European leaders were scheduled to discuss how to combat aggressive tax avoidance by major companies such as Amazon, Google and Apple at a summit on Wednesday, and cut an estimated €1 trillion a year that the EU is losing to tax evasion or avoidance.
The four-hour summit was originally called to discuss energy policy, but investigations in Britain, France and the US exposing how little tax major international companies such as Amazon and Google have been paying by carefully structuring their European operations has forced the issue to the top of the agenda.
“We have got to make sure as we set those tax rates that companies pay taxes, and that means international collaboration, the sharing of tax information,” said British Prime Minister David Cameron as he arrived at the summit.
Cameron has put tax policy on the agenda of the G8 meeting taking place next month in Ireland.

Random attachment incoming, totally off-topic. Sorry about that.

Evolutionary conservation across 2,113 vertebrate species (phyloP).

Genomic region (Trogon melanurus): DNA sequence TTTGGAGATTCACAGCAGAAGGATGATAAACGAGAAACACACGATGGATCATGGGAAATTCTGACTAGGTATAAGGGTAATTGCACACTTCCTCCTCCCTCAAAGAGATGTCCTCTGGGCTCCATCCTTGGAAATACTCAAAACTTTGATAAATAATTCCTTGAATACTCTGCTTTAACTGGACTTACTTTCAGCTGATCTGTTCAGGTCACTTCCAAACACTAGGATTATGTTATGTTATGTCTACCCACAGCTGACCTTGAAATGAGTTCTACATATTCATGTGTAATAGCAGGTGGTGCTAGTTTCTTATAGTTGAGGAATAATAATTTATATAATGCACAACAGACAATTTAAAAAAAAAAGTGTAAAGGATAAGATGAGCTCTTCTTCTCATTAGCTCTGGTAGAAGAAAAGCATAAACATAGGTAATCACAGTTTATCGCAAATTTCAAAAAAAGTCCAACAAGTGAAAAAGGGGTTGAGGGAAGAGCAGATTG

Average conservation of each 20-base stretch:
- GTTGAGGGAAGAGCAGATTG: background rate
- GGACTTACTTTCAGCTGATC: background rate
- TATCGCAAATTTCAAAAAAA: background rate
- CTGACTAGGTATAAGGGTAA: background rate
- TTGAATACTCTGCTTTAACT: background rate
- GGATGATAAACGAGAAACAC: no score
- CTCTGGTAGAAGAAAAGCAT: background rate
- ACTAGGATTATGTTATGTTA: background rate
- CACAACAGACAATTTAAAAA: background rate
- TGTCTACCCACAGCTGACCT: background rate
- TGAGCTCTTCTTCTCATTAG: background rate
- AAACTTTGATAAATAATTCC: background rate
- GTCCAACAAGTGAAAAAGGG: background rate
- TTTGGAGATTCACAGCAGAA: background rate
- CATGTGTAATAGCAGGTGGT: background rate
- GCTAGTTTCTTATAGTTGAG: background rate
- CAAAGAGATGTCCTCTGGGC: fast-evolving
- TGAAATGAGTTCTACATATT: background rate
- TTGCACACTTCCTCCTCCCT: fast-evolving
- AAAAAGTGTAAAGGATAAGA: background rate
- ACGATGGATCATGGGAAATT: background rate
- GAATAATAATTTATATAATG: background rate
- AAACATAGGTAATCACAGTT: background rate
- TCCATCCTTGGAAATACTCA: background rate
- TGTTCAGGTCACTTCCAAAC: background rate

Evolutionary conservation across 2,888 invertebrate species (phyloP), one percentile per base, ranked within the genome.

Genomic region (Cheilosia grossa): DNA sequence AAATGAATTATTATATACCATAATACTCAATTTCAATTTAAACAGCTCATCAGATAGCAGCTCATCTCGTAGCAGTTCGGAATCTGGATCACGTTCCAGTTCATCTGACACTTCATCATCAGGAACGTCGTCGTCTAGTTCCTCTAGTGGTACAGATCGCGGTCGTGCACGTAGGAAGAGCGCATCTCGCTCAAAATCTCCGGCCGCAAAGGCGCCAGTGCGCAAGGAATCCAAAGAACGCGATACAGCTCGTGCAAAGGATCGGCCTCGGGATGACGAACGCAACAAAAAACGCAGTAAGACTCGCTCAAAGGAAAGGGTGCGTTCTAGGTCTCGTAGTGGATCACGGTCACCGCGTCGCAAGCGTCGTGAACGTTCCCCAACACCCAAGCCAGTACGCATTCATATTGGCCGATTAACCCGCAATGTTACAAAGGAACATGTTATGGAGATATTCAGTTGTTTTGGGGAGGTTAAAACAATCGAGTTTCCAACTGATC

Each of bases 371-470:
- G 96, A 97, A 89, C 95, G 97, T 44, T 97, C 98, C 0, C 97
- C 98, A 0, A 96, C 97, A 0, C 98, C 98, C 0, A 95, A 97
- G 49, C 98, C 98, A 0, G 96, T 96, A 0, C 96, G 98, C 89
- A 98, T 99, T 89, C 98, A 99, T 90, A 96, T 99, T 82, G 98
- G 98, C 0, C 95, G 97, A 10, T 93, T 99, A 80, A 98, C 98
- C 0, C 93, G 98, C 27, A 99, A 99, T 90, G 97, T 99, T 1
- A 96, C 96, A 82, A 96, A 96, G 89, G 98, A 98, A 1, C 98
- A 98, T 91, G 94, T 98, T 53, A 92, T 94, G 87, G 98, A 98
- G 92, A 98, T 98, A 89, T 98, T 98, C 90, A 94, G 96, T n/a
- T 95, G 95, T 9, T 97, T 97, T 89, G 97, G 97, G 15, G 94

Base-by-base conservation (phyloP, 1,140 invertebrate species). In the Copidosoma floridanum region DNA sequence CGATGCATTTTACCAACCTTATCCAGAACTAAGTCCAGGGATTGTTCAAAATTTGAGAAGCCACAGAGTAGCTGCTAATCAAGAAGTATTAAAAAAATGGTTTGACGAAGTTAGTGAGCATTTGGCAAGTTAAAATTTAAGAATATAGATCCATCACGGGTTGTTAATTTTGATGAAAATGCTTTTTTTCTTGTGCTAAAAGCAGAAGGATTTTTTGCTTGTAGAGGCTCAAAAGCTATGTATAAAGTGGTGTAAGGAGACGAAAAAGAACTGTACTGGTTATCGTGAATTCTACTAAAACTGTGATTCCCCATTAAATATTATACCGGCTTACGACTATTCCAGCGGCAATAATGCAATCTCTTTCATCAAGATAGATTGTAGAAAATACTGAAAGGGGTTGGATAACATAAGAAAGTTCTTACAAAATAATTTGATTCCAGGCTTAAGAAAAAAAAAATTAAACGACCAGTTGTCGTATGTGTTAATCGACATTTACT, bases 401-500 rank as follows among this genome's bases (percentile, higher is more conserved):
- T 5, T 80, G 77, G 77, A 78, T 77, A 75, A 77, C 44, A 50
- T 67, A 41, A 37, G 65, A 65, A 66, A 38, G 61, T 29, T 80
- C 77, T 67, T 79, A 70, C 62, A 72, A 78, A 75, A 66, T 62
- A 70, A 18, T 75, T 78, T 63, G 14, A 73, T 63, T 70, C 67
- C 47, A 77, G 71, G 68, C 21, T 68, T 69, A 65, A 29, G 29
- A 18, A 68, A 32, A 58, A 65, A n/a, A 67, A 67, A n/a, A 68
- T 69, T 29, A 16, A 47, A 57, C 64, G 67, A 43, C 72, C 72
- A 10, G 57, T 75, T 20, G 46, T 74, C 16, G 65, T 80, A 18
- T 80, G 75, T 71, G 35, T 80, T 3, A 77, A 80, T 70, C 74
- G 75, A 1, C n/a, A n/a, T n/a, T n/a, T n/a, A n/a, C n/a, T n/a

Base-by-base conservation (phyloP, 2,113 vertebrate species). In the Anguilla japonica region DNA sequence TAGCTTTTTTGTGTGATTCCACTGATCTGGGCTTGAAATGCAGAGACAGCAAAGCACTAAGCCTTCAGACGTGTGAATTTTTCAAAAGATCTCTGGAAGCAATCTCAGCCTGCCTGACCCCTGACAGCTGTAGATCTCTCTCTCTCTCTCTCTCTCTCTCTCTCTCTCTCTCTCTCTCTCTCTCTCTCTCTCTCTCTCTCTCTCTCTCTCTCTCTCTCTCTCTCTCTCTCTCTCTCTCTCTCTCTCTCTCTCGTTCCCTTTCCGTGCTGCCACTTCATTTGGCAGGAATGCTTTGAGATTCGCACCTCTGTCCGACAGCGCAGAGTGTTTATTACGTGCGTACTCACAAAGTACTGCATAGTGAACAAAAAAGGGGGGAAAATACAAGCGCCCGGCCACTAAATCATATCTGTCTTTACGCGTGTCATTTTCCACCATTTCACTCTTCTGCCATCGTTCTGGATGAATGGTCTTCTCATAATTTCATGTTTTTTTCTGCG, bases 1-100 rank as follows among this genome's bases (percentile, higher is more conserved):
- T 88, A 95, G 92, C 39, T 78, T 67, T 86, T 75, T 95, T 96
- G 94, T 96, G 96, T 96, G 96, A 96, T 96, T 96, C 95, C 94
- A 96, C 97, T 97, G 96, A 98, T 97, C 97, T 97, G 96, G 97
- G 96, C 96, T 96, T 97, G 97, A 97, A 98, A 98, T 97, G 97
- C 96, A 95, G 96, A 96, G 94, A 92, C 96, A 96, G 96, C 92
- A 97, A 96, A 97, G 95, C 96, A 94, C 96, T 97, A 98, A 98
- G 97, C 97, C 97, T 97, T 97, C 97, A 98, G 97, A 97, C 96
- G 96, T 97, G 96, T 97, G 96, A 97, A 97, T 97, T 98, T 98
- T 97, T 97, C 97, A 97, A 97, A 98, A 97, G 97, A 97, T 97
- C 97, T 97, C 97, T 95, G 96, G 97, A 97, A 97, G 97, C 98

It may be recalled that British telecom major Vodafone has been in the news for routing its investment in Hutchison Essar in India through Mauritius, avoiding payment of as much as Rs. 11,200 crore in taxes. India is in the process of reworking its laws to bring such transactions under the tax ambit.
A US investigation revealed on Monday that Apple had paid just 2% tax on $74 billion in overseas income, largely by exploiting a loophole in Ireland’s tax code.
That followed reports that the British unit of Amazon paid just $3.7 million tax on 2012 sales of $6.5 billion, and similar revelations concerning the UK operations of Google and Starbucks.
“A lot of these revenues are not getting taxed,” said a French diplomat briefing reporters ahead of the summit. “We need to find a way of bringing home the tax on these activities.”